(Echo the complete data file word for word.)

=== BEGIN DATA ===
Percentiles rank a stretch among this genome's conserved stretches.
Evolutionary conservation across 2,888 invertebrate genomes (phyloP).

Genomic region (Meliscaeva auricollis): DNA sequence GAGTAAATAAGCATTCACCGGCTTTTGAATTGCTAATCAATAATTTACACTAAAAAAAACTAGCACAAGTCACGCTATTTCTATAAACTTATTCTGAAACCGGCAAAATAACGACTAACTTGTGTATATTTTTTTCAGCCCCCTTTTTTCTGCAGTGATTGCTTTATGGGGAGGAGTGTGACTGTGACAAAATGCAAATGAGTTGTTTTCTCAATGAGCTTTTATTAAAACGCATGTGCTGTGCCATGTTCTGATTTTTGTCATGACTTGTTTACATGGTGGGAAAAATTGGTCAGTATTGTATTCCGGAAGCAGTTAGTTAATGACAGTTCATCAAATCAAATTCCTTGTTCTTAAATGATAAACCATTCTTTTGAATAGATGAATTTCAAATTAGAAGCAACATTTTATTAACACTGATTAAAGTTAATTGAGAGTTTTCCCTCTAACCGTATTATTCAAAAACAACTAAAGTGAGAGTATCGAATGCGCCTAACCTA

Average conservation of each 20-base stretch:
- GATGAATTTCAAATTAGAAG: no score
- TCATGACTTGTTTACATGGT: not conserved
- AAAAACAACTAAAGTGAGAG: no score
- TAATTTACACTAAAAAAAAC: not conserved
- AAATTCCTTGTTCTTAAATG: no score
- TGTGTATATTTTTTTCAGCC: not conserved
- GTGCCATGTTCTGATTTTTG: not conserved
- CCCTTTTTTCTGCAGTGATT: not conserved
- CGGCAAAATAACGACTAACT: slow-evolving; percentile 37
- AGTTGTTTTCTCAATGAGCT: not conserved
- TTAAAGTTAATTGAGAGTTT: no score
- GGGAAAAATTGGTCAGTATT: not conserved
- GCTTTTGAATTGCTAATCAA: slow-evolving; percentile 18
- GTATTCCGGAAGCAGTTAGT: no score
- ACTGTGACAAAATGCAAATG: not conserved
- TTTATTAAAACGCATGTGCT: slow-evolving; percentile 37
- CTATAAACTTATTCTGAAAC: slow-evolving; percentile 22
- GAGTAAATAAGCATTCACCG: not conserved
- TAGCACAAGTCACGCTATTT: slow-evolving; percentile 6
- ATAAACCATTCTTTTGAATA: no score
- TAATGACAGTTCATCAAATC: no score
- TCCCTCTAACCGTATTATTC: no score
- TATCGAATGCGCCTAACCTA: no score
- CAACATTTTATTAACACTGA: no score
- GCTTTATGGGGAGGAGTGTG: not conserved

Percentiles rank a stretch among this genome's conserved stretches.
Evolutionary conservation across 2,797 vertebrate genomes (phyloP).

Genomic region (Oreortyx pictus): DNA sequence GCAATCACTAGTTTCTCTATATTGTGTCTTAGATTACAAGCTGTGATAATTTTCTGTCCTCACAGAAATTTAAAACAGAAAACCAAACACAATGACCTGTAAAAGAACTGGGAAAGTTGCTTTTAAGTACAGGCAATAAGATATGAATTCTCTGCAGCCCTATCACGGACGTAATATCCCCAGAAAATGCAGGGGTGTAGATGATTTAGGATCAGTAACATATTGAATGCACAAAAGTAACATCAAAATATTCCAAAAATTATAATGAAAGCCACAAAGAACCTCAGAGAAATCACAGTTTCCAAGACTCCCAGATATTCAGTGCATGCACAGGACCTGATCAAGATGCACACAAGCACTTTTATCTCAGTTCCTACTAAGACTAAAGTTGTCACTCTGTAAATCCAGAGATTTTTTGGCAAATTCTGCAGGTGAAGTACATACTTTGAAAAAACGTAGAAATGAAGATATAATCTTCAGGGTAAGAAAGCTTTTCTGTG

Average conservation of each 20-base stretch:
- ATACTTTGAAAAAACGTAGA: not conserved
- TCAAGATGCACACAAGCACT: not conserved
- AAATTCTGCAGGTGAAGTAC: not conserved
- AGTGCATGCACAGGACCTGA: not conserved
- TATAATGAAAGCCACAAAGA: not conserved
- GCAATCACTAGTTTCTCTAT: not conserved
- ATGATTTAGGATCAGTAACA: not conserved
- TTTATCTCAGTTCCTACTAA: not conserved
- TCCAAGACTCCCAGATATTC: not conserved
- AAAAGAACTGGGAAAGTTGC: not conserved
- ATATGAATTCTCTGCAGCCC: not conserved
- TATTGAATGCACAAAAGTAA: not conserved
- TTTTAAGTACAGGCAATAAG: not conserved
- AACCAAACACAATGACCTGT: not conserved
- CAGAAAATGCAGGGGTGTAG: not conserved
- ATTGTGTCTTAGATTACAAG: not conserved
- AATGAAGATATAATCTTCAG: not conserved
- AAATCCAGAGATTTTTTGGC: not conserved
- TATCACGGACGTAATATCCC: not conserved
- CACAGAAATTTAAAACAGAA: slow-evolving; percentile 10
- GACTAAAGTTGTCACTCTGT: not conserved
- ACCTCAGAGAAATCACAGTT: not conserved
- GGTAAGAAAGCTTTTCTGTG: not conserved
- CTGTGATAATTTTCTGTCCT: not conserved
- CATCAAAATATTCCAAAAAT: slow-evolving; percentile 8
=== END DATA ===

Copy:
Percentiles rank a stretch among this genome's conserved stretches.
Evolutionary conservation across 2,888 invertebrate genomes (phyloP).

Genomic region (Meliscaeva auricollis): DNA sequence GAGTAAATAAGCATTCACCGGCTTTTGAATTGCTAATCAATAATTTACACTAAAAAAAACTAGCACAAGTCACGCTATTTCTATAAACTTATTCTGAAACCGGCAAAATAACGACTAACTTGTGTATATTTTTTTCAGCCCCCTTTTTTCTGCAGTGATTGCTTTATGGGGAGGAGTGTGACTGTGACAAAATGCAAATGAGTTGTTTTCTCAATGAGCTTTTATTAAAACGCATGTGCTGTGCCATGTTCTGATTTTTGTCATGACTTGTTTACATGGTGGGAAAAATTGGTCAGTATTGTATTCCGGAAGCAGTTAGTTAATGACAGTTCATCAAATCAAATTCCTTGTTCTTAAATGATAAACCATTCTTTTGAATAGATGAATTTCAAATTAGAAGCAACATTTTATTAACACTGATTAAAGTTAATTGAGAGTTTTCCCTCTAACCGTATTATTCAAAAACAACTAAAGTGAGAGTATCGAATGCGCCTAACCTA

Average conservation of each 20-base stretch:
- GATGAATTTCAAATTAGAAG: no score
- TCATGACTTGTTTACATGGT: not conserved
- AAAAACAACTAAAGTGAGAG: no score
- TAATTTACACTAAAAAAAAC: not conserved
- AAATTCCTTGTTCTTAAATG: no score
- TGTGTATATTTTTTTCAGCC: not conserved
- GTGCCATGTTCTGATTTTTG: not conserved
- CCCTTTTTTCTGCAGTGATT: not conserved
- CGGCAAAATAACGACTAACT: slow-evolving; percentile 37
- AGTTGTTTTCTCAATGAGCT: not conserved
- TTAAAGTTAATTGAGAGTTT: no score
- GGGAAAAATTGGTCAGTATT: not conserved
- GCTTTTGAATTGCTAATCAA: slow-evolving; percentile 18
- GTATTCCGGAAGCAGTTAGT: no score
- ACTGTGACAAAATGCAAATG: not conserved
- TTTATTAAAACGCATGTGCT: slow-evolving; percentile 37
- CTATAAACTTATTCTGAAAC: slow-evolving; percentile 22
- GAGTAAATAAGCATTCACCG: not conserved
- TAGCACAAGTCACGCTATTT: slow-evolving; percentile 6
- ATAAACCATTCTTTTGAATA: no score
- TAATGACAGTTCATCAAATC: no score
- TCCCTCTAACCGTATTATTC: no score
- TATCGAATGCGCCTAACCTA: no score
- CAACATTTTATTAACACTGA: no score
- GCTTTATGGGGAGGAGTGTG: not conserved

Percentiles rank a stretch among this genome's conserved stretches.
Evolutionary conservation across 2,797 vertebrate genomes (phyloP).

Genomic region (Oreortyx pictus): DNA sequence GCAATCACTAGTTTCTCTATATTGTGTCTTAGATTACAAGCTGTGATAATTTTCTGTCCTCACAGAAATTTAAAACAGAAAACCAAACACAATGACCTGTAAAAGAACTGGGAAAGTTGCTTTTAAGTACAGGCAATAAGATATGAATTCTCTGCAGCCCTATCACGGACGTAATATCCCCAGAAAATGCAGGGGTGTAGATGATTTAGGATCAGTAACATATTGAATGCACAAAAGTAACATCAAAATATTCCAAAAATTATAATGAAAGCCACAAAGAACCTCAGAGAAATCACAGTTTCCAAGACTCCCAGATATTCAGTGCATGCACAGGACCTGATCAAGATGCACACAAGCACTTTTATCTCAGTTCCTACTAAGACTAAAGTTGTCACTCTGTAAATCCAGAGATTTTTTGGCAAATTCTGCAGGTGAAGTACATACTTTGAAAAAACGTAGAAATGAAGATATAATCTTCAGGGTAAGAAAGCTTTTCTGTG

Average conservation of each 20-base stretch:
- ATACTTTGAAAAAACGTAGA: not conserved
- TCAAGATGCACACAAGCACT: not conserved
- AAATTCTGCAGGTGAAGTAC: not conserved
- AGTGCATGCACAGGACCTGA: not conserved
- TATAATGAAAGCCACAAAGA: not conserved
- GCAATCACTAGTTTCTCTAT: not conserved
- ATGATTTAGGATCAGTAACA: not conserved
- TTTATCTCAGTTCCTACTAA: not conserved
- TCCAAGACTCCCAGATATTC: not conserved
- AAAAGAACTGGGAAAGTTGC: not conserved
- ATATGAATTCTCTGCAGCCC: not conserved
- TATTGAATGCACAAAAGTAA: not conserved
- TTTTAAGTACAGGCAATAAG: not conserved
- AACCAAACACAATGACCTGT: not conserved
- CAGAAAATGCAGGGGTGTAG: not conserved
- ATTGTGTCTTAGATTACAAG: not conserved
- AATGAAGATATAATCTTCAG: not conserved
- AAATCCAGAGATTTTTTGGC: not conserved
- TATCACGGACGTAATATCCC: not conserved
- CACAGAAATTTAAAACAGAA: slow-evolving; percentile 10
- GACTAAAGTTGTCACTCTGT: not conserved
- ACCTCAGAGAAATCACAGTT: not conserved
- GGTAAGAAAGCTTTTCTGTG: not conserved
- CTGTGATAATTTTCTGTCCT: not conserved
- CATCAAAATATTCCAAAAAT: slow-evolving; percentile 8